In light of these aims and limitations, the Ways of Water collective has identified several core methodological considerations as essential for encountering other people’s bodies of water: the importance of embodiment in place, intellectual modesty, and attention to power inequalities. These are principles that link our work across disciplines, practices, and political commitments. Centering these considerations bridges our significantly different textual, visual, and performative modes of investigation and action to enable collaborative creation and education. This approach is reflected in the essays in this collection, which may be seen as experiments in examining our own and others’ bodies of water in ways that are embodied, situated, modest, attentive to power and injustice, and open to water’s inherent multiplicity.
This series has been curated by Christy Spackman, assistant professor in the School for the Future of Innovation in Society and the School of Arts, Media and Engineering, Arizona State University; and Etienne Benson, associate professor in the History and Sociology of Science Department, University of Pennsylvania.
Writing for the “Ways of Water” series, Oviya Govindan reflects on the conflicts that fishers face when their fishing waters become increasingly polluted. Ethnographically attempting to “follow the fish,” Govindan finds that narratives about fish are intrinsically narratives about water, toxicity, and the moral and political economies of both together. As industrial pollution affects fishing waters in Ennore, some fisher-activists try to raise public awareness, hoping to provoke a reduction in contaminating policies. While these forms of resistance are familiar in several industrial contexts, Govindan calls attention to quieter forms of politics. This piece tells the stories of fishers living with industrial waters who are reluctant to draw attention to the pollution and suggest that these are rumors, and that the consumption of their fish poses no risks. Thinking with these conflicts, Govindan calls for a politics of water that attends not only to familiar modes of resistance, but also to the uneven, reluctant forms of actions that stake out ethical living in an already polluted world.
Alexis Rider’s contribution to the “Ways of Water” series argues for the utility of imaging ice as a rock, and not just frozen water. From glaciers to icebergs to the way layers of ice sheets have shaped landscapes (including New York City), the study of ice—as both a force and as a preserver of the past—opens temporal windows on long-term changes in both geology and society. Rider takes us from early expeditions of Antarctica to the present, in which “rocky ice” is “an interlocutor for the climate crisis.”
In this contribution to the “Ways of Water” series, Debjani Bhattacharyya examines how the tides of the Hooghly River in Kolkata have been visually represented historically. In doing so, she makes a larger point about how cartographic images of the intermingling of rivers and cities fix this relationship in time and space. Bhattacharyya contrasts representations of the Hooghly in maps with those in almanacs, which capture both the temporal and cosmological meanings and practices as experienced by Kolkata’s residents under colonial rule.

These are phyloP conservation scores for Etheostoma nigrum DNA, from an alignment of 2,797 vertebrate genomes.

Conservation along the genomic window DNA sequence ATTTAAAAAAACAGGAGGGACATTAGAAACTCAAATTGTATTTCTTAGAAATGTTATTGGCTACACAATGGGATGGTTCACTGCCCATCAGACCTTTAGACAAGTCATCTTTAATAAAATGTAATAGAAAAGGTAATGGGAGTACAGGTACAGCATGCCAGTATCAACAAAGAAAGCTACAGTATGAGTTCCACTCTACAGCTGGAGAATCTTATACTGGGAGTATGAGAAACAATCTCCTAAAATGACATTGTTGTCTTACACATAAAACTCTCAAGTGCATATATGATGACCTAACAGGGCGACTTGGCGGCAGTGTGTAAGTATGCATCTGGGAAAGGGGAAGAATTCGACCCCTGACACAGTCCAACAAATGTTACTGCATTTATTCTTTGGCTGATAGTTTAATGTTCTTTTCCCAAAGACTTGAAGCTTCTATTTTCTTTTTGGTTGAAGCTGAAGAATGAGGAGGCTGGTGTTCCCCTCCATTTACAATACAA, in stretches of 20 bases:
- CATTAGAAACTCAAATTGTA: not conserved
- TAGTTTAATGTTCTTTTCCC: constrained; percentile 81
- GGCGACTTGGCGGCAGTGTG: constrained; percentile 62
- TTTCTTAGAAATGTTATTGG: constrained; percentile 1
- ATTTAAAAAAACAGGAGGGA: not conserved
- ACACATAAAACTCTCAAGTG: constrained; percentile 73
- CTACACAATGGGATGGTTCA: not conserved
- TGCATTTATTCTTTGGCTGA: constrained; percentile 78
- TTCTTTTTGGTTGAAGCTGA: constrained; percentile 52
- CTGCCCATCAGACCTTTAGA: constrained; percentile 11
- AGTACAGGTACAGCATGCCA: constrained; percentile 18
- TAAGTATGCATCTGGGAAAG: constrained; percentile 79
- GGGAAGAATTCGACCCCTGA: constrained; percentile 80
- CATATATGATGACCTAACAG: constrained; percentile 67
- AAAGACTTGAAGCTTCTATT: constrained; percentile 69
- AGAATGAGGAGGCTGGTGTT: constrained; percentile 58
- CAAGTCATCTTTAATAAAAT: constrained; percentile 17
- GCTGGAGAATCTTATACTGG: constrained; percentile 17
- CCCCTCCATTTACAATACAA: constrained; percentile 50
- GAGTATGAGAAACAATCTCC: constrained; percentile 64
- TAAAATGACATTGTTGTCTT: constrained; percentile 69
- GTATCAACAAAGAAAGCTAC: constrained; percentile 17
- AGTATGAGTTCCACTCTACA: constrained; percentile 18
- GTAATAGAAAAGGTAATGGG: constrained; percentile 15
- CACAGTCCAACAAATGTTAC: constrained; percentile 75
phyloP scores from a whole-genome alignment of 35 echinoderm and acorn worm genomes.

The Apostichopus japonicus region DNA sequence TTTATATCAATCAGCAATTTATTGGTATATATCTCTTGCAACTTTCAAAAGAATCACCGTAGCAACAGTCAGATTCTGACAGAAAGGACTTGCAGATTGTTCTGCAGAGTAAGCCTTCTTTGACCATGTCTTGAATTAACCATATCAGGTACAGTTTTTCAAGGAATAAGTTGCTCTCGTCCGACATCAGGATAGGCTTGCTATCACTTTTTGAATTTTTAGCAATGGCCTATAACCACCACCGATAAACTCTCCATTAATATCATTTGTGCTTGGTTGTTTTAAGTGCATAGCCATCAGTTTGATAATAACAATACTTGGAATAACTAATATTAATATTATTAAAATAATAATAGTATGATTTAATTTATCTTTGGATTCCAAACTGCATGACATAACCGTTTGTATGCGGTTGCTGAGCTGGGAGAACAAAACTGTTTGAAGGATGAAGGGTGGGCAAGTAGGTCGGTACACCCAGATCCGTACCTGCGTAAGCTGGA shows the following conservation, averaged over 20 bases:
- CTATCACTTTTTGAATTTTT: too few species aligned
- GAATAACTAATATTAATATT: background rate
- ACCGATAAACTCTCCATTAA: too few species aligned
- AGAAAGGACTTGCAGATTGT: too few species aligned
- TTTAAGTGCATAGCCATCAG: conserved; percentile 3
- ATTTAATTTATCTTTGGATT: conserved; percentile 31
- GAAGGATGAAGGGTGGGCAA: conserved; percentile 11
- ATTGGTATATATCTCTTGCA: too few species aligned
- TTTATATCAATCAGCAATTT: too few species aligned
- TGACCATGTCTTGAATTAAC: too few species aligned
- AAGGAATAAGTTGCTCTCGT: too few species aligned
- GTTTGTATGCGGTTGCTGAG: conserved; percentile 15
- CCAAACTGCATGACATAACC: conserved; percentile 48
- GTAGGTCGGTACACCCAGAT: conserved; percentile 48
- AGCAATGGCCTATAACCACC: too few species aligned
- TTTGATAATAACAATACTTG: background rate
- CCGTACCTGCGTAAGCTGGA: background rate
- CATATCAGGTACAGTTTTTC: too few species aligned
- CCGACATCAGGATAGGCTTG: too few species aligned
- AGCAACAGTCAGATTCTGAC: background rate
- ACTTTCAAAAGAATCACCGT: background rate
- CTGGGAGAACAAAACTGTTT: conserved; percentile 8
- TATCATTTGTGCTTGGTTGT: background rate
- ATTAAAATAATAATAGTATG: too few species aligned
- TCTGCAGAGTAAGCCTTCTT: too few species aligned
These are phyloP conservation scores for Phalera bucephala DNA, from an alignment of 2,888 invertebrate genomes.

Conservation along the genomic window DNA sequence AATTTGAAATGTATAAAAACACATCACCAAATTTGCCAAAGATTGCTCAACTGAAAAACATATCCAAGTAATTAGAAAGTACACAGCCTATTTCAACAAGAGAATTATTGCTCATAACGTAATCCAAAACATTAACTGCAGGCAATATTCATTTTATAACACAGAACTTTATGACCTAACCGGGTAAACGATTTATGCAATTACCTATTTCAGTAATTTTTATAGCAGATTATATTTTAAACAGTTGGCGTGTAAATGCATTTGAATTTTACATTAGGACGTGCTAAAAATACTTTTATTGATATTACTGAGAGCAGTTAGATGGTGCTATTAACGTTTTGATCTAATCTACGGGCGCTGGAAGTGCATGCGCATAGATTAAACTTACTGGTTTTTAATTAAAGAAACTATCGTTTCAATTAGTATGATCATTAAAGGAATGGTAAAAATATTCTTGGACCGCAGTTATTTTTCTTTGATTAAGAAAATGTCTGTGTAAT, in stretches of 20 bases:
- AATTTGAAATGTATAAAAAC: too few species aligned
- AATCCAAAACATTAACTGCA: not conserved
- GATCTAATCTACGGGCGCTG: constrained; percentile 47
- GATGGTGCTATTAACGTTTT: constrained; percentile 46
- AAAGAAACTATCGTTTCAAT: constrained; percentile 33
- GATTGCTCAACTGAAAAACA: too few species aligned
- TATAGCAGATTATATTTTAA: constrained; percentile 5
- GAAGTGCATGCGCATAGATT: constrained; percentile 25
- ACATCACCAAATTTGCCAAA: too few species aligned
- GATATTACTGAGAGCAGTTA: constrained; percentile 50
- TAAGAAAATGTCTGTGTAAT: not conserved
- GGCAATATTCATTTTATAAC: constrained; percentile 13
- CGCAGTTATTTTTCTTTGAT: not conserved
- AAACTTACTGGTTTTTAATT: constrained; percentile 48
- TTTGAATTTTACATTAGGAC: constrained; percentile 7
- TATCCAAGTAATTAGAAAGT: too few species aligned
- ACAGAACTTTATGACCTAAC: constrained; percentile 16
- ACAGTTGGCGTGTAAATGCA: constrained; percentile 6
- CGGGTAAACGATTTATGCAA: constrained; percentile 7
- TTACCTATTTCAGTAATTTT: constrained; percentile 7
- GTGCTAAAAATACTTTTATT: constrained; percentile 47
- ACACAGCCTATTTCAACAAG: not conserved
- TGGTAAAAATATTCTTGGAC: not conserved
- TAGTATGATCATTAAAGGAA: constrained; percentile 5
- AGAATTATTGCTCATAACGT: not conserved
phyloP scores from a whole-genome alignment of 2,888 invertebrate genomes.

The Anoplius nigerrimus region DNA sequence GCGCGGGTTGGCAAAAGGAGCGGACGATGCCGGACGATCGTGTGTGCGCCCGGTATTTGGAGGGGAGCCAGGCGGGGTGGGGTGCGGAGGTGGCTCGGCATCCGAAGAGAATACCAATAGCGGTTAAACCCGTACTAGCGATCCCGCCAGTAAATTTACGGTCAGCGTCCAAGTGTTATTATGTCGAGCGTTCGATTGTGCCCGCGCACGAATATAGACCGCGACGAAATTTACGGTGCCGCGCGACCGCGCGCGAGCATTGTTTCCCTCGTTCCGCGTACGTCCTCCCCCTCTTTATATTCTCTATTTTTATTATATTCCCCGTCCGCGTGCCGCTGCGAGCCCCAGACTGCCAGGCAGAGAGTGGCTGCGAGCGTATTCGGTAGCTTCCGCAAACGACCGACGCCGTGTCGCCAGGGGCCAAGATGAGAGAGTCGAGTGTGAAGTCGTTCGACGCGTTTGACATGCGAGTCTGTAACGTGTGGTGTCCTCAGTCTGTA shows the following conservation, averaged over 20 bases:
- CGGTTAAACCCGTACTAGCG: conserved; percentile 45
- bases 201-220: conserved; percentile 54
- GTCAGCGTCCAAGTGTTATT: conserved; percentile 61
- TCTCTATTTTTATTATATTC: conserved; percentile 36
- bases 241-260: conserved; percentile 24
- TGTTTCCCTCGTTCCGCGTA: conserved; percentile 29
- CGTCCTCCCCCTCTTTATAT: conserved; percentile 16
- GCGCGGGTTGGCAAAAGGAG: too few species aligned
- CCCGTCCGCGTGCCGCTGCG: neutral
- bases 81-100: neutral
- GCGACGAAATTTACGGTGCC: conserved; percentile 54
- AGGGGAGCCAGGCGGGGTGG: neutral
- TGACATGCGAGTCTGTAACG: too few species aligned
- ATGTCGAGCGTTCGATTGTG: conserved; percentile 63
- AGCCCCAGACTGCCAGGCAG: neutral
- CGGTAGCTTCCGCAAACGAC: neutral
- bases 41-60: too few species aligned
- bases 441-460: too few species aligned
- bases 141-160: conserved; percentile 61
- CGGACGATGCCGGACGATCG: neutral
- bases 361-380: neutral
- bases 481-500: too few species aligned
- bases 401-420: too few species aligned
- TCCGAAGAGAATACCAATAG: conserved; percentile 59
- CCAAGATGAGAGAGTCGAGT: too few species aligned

Christy Spackman’s contribution to the “Ways of Water” series tells the story of a chemical leak into Charleston, West Virginia’s water supply. While municipal authorities instructed residents on how to remove the chemical from their homes, and found no trace of it afterwards, many (but not all) residents identified a strong smell, with some taking ill. Spackman argues that the scientific mode of treating the problem without considering residents' embodied and affective experiences enhanced rather than ameliorated its impact.
In his contribution to the “Ways of Water” series, Etienne Benson traces the history and impact of the quantification of water, especially bringing to light the visibility of the “water sciences,” and the invisibility of water’s many other, nonquantifiable, lives. Here, Benson suggests an approach to water that is not solely drawn on a binary, qualitative/quantitative divide, but rather proposes that a multiple and fluid water means that scientists and nonscientists alike may not be able to agree on first principles or a “basic set of facts” that define it, but that does not mean that we cannot understand water in all its many forms and meanings.
In the first essay in the “Ways of Water” series, Hiʻilei Julia Hobart explores the qualities of water that are also representative of diasporic experiences. Shallows and tides, among other forms, in their relationship to lands as well as other bodies of water, offer a significant scope through which to better understand and imagine the present and the future in a time of anthropogenic climate change. Rather than stasis, these water worlds help us re-imagine life as flows, and floes, where humans are not at the center, but one part of a shifting complex whole. These lessons, drawn from Indigenous and decolonial art and thought, suggest pathways forward to promote “praxis of care” that is local-grounded, but can encompass a perspective of planetary well-being.